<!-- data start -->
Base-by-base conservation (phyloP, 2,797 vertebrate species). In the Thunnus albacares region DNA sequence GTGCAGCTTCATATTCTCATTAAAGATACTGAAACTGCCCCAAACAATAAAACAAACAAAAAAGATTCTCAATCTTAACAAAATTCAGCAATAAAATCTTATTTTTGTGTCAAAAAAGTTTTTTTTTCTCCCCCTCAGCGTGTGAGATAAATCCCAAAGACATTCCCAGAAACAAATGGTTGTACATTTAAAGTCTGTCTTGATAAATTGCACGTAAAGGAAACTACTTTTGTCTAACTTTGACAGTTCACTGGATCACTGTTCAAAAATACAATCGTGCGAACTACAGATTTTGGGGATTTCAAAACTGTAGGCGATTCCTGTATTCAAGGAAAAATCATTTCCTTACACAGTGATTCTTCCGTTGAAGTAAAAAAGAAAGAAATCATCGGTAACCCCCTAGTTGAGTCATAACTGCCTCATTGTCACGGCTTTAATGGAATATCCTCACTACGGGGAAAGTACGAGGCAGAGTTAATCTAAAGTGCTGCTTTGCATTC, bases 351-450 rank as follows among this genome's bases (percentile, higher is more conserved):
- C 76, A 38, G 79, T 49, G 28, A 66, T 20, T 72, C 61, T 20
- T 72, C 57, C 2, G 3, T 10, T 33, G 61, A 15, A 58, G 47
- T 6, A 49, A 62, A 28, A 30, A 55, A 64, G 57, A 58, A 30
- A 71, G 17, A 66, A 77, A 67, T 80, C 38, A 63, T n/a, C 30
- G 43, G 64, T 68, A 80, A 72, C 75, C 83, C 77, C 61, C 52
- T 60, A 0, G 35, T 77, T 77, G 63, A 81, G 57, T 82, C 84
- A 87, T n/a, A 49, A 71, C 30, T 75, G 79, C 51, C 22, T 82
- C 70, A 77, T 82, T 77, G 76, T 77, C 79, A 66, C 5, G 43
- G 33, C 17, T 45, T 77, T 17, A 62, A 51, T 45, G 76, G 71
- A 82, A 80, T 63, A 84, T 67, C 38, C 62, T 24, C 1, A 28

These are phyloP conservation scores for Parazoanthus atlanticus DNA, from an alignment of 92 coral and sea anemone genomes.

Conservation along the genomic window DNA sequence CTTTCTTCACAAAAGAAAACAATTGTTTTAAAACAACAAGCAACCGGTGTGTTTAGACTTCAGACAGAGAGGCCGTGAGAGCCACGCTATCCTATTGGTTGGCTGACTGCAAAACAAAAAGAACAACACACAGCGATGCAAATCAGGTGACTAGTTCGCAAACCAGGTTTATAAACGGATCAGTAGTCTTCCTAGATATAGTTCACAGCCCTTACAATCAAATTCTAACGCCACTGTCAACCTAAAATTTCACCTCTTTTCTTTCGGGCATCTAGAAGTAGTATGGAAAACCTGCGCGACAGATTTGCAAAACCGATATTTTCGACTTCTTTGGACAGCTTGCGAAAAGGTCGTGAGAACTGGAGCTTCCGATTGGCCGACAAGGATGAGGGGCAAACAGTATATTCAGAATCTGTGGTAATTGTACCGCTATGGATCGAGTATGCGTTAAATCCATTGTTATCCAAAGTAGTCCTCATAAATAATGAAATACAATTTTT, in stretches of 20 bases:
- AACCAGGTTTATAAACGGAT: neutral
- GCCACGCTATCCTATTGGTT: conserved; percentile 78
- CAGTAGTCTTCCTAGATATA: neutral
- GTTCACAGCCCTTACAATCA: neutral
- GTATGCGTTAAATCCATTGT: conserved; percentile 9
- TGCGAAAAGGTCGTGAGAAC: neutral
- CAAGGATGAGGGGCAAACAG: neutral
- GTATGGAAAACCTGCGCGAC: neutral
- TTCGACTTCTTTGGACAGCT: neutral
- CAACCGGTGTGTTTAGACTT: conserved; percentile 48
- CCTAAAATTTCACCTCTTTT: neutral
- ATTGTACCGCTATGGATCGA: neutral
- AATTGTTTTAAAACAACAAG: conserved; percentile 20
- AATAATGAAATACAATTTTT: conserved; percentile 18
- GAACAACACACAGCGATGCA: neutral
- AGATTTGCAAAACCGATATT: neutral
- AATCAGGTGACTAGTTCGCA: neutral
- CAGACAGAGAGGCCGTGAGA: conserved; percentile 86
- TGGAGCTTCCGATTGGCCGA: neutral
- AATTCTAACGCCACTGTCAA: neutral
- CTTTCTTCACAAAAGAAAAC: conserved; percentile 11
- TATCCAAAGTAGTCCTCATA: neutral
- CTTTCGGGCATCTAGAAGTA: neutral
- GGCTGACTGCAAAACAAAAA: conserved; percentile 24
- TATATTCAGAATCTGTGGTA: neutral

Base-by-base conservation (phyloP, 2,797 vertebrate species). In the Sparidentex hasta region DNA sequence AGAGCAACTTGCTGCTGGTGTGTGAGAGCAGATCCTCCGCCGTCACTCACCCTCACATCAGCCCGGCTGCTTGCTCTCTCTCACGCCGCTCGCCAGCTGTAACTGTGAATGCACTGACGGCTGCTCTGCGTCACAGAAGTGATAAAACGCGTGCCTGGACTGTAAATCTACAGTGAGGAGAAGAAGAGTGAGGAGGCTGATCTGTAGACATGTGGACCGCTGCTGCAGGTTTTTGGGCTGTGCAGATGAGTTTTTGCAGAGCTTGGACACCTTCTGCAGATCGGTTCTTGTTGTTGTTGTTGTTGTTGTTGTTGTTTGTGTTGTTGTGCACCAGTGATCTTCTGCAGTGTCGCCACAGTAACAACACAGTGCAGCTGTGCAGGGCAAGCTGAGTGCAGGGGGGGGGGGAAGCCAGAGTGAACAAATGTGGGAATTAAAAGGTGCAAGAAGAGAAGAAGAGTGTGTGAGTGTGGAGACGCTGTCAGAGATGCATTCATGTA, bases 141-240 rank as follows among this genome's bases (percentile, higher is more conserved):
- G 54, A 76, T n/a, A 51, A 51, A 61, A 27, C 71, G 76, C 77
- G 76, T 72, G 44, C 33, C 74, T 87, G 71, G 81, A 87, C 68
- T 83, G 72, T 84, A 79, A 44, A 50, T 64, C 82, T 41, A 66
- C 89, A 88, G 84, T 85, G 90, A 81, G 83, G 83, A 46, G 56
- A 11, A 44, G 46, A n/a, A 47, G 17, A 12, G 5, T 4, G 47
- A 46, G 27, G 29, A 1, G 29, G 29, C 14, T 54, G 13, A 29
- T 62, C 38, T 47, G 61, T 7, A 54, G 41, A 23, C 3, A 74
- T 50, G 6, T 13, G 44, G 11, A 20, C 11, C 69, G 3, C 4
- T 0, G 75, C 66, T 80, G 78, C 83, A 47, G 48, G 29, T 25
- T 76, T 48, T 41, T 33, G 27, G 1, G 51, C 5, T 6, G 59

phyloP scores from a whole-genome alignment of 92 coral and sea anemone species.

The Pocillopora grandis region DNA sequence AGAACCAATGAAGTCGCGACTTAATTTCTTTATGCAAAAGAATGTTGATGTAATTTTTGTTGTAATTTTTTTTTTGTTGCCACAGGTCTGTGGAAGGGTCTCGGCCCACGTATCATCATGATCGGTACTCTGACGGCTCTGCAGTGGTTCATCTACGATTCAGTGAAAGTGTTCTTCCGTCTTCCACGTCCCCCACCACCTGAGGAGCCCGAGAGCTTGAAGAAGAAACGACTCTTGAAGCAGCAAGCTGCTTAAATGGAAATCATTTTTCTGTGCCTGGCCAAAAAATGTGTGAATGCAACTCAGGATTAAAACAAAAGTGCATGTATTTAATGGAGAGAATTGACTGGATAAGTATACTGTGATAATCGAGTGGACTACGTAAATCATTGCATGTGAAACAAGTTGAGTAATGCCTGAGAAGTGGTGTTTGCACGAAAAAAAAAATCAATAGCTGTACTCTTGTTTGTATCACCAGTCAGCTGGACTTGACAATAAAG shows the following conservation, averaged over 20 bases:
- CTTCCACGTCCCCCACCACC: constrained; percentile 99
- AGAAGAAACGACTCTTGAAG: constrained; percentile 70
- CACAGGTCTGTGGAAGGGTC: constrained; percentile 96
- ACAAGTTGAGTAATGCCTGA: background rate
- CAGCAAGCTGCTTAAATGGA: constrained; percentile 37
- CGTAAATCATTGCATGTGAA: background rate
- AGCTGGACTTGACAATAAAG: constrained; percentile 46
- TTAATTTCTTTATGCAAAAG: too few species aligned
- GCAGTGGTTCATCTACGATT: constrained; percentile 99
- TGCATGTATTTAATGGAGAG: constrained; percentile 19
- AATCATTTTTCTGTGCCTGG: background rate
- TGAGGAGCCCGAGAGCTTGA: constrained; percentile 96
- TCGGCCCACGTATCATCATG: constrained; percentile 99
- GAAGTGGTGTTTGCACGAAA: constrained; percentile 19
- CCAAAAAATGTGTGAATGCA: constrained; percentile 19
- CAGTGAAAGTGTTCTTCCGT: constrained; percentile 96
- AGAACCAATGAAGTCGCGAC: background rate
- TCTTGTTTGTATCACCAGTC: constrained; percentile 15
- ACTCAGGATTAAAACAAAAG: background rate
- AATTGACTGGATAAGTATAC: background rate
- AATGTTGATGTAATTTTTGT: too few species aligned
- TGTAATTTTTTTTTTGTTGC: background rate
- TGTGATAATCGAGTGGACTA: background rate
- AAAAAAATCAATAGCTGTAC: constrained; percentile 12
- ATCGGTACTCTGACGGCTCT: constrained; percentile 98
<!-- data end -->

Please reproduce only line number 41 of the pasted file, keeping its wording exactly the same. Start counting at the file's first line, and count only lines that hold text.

- G 76, T 72, G 44, C 33, C 74, T 87, G 71, G 81, A 87, C 68